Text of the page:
• Where to get it:
    • Sources include cereal grains, legumes, carrots, peas, spinach, potatoes, milk, cheese, eggs, liver, meat, and flour.


  • 9.5% of women ages 12-49 in the US are deficient
  • What it does:
    • Part of hemoglobin (red blood cells).
    • Helps muscles store and use oxygen.
  • Symptoms of deficiency:
    • Anemia- paleness, fatigue, shortness of breath during exercise, unusual food cravings (ice), fast heartbeat, cold hands and feet, brittle nails and hair loss, headaches, and dizziness
  • Where to get it:
    • Heme iron (more easily absorbed) red meat, poultry, and fish
    • Non-heme iron (less easily absorbed) egg yolks, leafy greens, beans, fortified cereal, tofu, dried fruit, and supplements
      • Make it easier to absorb by combining with Vitamin C
      • Iron supplement can cause constipation, be sure to increase water and fiber intake.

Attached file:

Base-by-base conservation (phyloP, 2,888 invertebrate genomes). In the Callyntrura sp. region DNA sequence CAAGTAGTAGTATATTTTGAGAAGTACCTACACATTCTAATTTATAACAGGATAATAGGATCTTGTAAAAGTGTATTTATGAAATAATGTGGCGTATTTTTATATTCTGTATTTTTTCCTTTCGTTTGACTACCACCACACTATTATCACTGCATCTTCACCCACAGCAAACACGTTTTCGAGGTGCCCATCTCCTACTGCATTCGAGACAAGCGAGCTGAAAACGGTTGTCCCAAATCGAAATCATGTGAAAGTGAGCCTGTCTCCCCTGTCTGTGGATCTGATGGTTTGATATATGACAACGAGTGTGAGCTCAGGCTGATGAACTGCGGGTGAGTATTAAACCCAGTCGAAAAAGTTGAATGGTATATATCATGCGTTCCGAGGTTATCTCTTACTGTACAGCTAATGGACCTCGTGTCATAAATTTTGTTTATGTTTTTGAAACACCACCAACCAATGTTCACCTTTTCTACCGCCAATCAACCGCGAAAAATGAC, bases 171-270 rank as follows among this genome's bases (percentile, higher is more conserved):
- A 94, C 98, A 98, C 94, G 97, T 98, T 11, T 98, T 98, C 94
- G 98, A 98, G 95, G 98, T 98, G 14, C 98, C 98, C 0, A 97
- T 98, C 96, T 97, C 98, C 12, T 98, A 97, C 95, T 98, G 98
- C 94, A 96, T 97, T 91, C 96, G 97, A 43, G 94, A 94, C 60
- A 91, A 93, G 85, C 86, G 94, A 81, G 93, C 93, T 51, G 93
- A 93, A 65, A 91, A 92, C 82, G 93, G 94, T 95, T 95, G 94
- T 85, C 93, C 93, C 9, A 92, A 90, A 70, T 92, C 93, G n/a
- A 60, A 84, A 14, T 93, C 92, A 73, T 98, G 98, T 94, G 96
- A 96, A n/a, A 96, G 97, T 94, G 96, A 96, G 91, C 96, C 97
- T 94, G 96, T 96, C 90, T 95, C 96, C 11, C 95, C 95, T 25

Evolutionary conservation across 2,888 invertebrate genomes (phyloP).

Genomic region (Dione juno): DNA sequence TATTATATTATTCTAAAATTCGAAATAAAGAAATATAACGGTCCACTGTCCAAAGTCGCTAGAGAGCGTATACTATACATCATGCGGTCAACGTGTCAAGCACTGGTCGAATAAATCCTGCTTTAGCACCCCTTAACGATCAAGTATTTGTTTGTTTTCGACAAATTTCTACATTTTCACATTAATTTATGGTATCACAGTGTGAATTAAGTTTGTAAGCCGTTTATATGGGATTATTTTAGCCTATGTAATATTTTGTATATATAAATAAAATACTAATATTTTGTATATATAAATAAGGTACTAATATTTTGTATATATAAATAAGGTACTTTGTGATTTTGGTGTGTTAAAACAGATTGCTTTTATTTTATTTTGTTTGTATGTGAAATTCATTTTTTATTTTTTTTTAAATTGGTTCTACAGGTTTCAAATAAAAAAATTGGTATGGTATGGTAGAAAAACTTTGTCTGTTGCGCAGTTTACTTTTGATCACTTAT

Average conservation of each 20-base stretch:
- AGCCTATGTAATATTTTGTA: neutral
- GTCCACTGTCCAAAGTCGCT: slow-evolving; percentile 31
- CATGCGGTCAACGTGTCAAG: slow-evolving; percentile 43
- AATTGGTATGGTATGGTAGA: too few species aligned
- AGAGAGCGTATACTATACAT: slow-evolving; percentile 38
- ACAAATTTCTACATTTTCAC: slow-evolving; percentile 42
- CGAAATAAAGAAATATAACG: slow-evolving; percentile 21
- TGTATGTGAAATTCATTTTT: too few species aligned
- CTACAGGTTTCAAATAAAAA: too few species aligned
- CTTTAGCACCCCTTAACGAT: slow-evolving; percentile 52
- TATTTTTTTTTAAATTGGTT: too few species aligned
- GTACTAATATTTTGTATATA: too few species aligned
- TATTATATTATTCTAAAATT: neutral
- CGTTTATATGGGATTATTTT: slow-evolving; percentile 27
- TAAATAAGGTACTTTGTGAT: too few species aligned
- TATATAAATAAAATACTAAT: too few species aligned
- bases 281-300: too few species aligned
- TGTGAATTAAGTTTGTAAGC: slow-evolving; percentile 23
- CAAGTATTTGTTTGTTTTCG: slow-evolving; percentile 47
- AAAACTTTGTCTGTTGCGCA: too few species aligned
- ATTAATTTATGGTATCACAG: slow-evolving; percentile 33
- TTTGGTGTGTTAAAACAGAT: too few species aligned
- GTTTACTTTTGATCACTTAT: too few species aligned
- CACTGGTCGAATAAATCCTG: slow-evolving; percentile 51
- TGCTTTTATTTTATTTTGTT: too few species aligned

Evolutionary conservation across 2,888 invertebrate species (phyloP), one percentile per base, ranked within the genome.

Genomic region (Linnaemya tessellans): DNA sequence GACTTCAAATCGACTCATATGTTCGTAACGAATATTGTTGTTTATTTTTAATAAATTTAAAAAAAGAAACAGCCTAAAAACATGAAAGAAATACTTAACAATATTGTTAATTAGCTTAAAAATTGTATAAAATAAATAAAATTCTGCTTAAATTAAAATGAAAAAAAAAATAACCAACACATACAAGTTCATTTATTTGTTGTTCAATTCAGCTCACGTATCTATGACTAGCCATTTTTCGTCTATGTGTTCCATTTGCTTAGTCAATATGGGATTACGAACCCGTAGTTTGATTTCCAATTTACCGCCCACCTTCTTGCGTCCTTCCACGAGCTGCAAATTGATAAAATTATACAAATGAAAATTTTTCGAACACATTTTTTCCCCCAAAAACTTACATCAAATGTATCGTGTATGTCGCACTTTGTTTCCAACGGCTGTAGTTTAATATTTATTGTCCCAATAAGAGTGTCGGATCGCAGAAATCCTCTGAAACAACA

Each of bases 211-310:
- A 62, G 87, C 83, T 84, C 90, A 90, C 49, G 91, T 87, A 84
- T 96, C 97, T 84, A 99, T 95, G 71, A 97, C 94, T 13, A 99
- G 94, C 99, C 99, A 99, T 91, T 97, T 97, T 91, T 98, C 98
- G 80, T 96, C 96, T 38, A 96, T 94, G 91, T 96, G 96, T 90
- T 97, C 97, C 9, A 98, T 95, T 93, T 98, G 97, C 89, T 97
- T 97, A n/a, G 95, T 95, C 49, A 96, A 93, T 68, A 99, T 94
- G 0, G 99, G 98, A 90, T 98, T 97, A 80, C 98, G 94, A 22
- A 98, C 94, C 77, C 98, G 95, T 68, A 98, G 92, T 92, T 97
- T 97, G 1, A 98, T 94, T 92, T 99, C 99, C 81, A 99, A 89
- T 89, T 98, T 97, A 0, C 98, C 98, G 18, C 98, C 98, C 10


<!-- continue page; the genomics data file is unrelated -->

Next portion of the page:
Vitamin D

  • 8.1% of the US population is deficient in Vitamin D
  • What it does:
    • Promotes calcium absorption
    • Maintains blood calcium levels
    • May reduce cancer risk
    • May reduce cardiovascular disease risk
    • May reduce risk of infection
    • May reduce depression through regulation of adrenaline, noradrenaline, and dopamine production
  • Symptoms of deficiency:
    • Fatigue
    • General aches and pains
    • Most have no symptoms
  • Where to get it:
    • Mackerel, tuna, herring, sardines
    • Fortified dairy products
    • Sunshine (daisies…turn this stupid fat rat yellow, sorry couldn’t help it)

Vitamin C

  • 6% of the US population is deficient in Vitamin C
  • What it does:
    • May have a role in protecting against infection, cardiovascular disease, prenatal health problems, eye disease, stress, stroke, and wrinkles.
    • Aids in iron absorption.
    • Plays a role in collagen, carnitine, hormone, and amino acid formation.
    • Aids in wound and burn healing.
  • Symptoms of deficiency:
    • Weakness, fatigue, irritability, unexplained weight loss, gingivitis, poor healing, muscle and joint pain.
  • Where to get it:
    • Best: citrus fruits, green peppers, strawberries, tomatoes, broccoli, white potatoes, and sweet potatoes.